“We are doing value-added things here to help our customers do what they do best. For example, we can manage our customers' fibre cross connects to all be the same length so they all have the same latency within the data centre, they can arrange cross-connection with one another through us, and we have recently launched Key Guardian which is effectively a secure independent party holding encryption keys to the Kingdom.”
One particular interesting fact is that the company’s full name is actually ‘Interxion Carrier Hotel Limited’, a name that is not used very often but Fray says is still applicable.
“Back in the day when I was first starting this business, we only had a couple of providers in the UK and if you wanted to be in a data centre you would go into one of those two and you would have to buy their services. And then that model was broken with the introduction of carrier-neutral,” Fray says.
“It was a building and you could put your critical infrastructure in there but you could choose which carrier you use. And that just came at the sweet spot when all the American carriers piled into the UK on the back of liberalisation. So the name is in fact still relevant as we essentially provide an IT hotel room with space, power, cooling, security, and effectively concierge services for companies that want to operate their critical infrastructure.”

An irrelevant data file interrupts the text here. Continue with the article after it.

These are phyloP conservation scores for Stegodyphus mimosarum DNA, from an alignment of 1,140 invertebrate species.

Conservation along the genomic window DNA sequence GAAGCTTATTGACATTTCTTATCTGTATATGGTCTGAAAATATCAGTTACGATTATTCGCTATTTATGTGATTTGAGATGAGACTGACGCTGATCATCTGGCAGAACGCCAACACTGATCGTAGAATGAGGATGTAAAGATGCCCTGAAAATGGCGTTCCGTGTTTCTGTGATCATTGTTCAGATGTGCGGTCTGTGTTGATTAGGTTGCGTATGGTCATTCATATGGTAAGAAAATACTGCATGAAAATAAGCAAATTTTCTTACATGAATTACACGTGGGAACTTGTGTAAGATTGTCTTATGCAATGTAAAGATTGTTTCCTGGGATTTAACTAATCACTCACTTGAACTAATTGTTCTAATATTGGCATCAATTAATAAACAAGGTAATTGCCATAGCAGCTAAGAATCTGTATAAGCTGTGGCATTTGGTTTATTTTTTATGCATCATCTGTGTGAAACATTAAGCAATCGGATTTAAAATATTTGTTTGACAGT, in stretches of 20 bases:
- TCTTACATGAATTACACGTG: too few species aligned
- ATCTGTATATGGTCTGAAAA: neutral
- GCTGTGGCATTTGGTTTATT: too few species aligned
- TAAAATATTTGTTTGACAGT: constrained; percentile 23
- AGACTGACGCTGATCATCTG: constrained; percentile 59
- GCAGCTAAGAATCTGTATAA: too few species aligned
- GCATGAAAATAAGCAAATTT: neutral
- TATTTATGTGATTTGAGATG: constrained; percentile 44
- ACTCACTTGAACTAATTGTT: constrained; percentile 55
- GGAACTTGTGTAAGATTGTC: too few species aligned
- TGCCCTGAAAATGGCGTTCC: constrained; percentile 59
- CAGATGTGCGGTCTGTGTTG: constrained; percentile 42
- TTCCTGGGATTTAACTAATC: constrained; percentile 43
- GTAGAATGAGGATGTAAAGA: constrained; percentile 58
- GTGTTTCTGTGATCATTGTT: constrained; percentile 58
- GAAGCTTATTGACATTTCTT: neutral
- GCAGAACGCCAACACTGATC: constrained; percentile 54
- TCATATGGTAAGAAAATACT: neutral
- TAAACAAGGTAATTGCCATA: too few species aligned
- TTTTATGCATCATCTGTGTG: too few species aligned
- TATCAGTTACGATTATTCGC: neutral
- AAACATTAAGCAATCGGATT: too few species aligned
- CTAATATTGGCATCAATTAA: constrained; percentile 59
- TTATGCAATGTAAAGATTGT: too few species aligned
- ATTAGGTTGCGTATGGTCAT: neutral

In that sense, Fray says, Interxion is not a managed services company.
“We now have around 2,000 customers across the group and over 700 employees. Our big success story has been consistent year-on-year growth in revenue. We have just built steadily in spite of all the disruptive factors that have gone on globally in the last decade,” Fray says.
With LON3 in the midst of construction and a fourth data centre (LON4) in the planning stages, you get the sense that business is going well.
“Demand is amazingly healthy. A lot of the market has gone towards the hyperscale data centre, but what we are also seeing is that enterprises are not wanting to put all their resources into the big clouds as there are certain things that they want to keep control over,” says Fray.
“There is another reason why enterprises aren't committing everything to the hyperscalers and that is because they want a very highly connected location, which the big clouds might not be able to give them. That's what we're providing and we're finding incredible demand for that. Smaller deployments that are more flexible and sitting right at the hub. If your big hyperscalers are your beating heart, this is the controlling brain.”
While the company’s line of sight is LON3, Fray says they will soon be focusing on LON4 that will undoubtedly hold similar challenges to LON3.
“We had to demolish a building in order to clear the site where LON3 is now located and because we are in a heritage area we had to have archaeologists on site so they could attempt to dig for Georgian remains. The designing and building of a facility in the location it's in has been complex as it has involved demolition, ground work, and construction in a very constrained and busy environment,” Fray says.
“It's not a green field where we can just mark out where we want it and trucks and lorries can easily drive in to drop off supplies. We're actually in the middle of a bustling city here. Which is exactly why we've done it.”